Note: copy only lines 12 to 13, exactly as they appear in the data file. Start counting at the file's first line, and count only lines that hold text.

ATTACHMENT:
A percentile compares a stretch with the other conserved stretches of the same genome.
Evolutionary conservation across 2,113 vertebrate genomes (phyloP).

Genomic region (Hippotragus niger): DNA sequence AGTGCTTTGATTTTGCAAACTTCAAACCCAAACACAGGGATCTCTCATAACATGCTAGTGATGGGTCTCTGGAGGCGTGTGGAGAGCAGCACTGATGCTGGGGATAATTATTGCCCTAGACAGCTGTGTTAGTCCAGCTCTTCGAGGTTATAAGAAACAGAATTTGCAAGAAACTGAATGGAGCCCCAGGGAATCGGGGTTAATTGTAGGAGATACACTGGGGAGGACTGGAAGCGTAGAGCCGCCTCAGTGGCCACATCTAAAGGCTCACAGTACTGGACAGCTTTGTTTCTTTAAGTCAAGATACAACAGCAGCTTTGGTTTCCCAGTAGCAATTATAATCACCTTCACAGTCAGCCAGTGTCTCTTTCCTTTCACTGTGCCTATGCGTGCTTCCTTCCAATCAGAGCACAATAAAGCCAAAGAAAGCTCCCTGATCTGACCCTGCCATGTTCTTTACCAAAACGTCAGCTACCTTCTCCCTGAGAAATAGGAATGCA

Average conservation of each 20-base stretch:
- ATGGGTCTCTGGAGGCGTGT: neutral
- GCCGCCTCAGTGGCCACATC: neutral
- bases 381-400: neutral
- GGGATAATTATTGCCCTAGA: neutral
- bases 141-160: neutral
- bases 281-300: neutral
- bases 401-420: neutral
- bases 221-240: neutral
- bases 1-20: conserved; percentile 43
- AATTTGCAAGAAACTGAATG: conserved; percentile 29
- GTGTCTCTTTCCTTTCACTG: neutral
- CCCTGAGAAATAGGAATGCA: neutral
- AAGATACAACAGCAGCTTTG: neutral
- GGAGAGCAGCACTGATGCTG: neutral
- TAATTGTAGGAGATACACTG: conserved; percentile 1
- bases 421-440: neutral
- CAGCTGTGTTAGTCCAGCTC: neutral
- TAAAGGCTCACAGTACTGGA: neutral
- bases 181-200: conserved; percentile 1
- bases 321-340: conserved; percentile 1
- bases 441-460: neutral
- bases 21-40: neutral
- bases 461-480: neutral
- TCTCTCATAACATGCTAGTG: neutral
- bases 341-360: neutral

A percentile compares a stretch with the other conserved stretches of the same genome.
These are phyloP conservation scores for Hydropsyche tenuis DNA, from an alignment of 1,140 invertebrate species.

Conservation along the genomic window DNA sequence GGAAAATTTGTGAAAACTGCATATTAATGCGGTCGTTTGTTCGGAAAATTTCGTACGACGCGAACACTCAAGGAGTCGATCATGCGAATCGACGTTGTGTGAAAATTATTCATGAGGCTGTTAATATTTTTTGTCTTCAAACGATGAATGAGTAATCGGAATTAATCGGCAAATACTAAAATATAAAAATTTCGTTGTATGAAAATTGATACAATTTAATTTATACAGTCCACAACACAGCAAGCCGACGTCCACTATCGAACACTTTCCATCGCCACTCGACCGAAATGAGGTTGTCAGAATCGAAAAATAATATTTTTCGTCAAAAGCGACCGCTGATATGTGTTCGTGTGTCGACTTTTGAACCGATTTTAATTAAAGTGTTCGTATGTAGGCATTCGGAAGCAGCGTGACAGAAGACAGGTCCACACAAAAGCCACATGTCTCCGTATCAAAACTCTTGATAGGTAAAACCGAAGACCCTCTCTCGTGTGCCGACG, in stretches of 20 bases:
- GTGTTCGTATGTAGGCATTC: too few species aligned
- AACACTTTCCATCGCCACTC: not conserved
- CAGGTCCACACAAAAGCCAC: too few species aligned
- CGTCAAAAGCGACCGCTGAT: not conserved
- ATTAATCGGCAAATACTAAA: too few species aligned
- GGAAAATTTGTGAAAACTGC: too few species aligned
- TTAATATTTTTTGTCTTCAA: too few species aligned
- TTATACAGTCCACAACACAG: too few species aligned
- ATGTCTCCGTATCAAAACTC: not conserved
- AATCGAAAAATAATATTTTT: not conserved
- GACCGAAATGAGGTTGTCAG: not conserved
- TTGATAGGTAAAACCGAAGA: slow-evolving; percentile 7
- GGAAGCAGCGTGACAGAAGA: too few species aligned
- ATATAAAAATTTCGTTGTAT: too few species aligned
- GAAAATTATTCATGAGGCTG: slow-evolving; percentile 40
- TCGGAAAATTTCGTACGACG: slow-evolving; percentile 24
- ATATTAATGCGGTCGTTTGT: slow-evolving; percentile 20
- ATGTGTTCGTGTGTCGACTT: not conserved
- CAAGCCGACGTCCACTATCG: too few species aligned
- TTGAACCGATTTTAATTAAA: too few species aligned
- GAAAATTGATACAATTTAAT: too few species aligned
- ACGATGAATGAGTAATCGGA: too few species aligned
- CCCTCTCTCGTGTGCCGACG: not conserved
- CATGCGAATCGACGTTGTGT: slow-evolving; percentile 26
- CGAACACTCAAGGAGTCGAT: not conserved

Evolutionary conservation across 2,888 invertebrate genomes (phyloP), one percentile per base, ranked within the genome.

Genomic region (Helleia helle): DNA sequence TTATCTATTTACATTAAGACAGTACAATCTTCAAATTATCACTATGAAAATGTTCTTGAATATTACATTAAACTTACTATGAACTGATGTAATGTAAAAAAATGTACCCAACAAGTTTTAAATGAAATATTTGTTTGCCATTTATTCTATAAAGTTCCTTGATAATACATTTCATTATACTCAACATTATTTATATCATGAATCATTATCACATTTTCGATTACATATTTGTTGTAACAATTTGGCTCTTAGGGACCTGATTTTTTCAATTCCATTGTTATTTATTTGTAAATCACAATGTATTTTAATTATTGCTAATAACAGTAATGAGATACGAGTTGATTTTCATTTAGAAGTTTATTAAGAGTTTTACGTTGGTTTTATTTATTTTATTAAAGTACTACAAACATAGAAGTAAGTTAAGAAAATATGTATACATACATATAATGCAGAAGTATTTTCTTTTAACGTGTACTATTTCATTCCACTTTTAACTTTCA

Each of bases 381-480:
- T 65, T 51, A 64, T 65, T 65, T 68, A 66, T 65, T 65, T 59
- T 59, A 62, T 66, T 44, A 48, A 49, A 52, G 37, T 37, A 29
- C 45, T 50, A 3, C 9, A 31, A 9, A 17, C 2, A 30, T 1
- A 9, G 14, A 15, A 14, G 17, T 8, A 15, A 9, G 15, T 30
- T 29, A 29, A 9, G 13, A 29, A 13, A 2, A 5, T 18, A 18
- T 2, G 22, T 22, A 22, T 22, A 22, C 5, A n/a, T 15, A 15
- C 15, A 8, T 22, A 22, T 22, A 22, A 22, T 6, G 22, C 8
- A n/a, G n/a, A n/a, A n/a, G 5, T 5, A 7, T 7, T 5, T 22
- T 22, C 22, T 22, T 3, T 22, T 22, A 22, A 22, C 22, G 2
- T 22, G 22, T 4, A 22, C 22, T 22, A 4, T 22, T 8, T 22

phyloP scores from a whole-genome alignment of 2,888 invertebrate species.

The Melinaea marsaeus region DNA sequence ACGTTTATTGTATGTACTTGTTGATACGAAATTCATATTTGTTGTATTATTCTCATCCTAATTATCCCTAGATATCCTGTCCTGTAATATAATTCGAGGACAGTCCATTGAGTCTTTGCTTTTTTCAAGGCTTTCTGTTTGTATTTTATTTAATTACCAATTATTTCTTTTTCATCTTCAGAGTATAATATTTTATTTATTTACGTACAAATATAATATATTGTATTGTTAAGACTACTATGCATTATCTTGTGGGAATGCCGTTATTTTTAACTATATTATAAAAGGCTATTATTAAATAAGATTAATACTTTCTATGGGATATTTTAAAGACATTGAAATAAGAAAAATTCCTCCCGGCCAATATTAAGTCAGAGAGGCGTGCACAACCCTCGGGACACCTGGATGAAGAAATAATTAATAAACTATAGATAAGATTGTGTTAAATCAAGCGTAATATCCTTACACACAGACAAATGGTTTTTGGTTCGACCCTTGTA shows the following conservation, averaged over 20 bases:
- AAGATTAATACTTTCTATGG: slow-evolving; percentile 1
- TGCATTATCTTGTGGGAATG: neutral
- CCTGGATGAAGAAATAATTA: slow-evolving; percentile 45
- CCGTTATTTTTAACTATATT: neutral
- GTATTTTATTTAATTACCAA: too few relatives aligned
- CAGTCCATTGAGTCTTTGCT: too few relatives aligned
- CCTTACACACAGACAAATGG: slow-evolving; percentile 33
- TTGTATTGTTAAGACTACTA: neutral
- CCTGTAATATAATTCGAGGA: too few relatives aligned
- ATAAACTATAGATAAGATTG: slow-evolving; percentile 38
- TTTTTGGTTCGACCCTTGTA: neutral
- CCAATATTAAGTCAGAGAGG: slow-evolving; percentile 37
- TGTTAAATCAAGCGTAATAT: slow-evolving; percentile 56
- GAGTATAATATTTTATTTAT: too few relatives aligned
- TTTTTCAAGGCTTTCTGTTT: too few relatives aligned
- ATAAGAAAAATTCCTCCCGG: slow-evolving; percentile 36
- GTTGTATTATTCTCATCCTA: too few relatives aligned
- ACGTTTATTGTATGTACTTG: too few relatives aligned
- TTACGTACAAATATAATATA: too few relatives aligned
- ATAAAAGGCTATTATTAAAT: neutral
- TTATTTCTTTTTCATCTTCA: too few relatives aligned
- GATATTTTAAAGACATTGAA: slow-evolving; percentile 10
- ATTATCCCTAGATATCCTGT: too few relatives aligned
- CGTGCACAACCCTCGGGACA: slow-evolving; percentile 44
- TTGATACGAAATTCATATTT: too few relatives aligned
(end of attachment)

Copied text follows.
- bases 221-240: neutral
- bases 1-20: conserved; percentile 43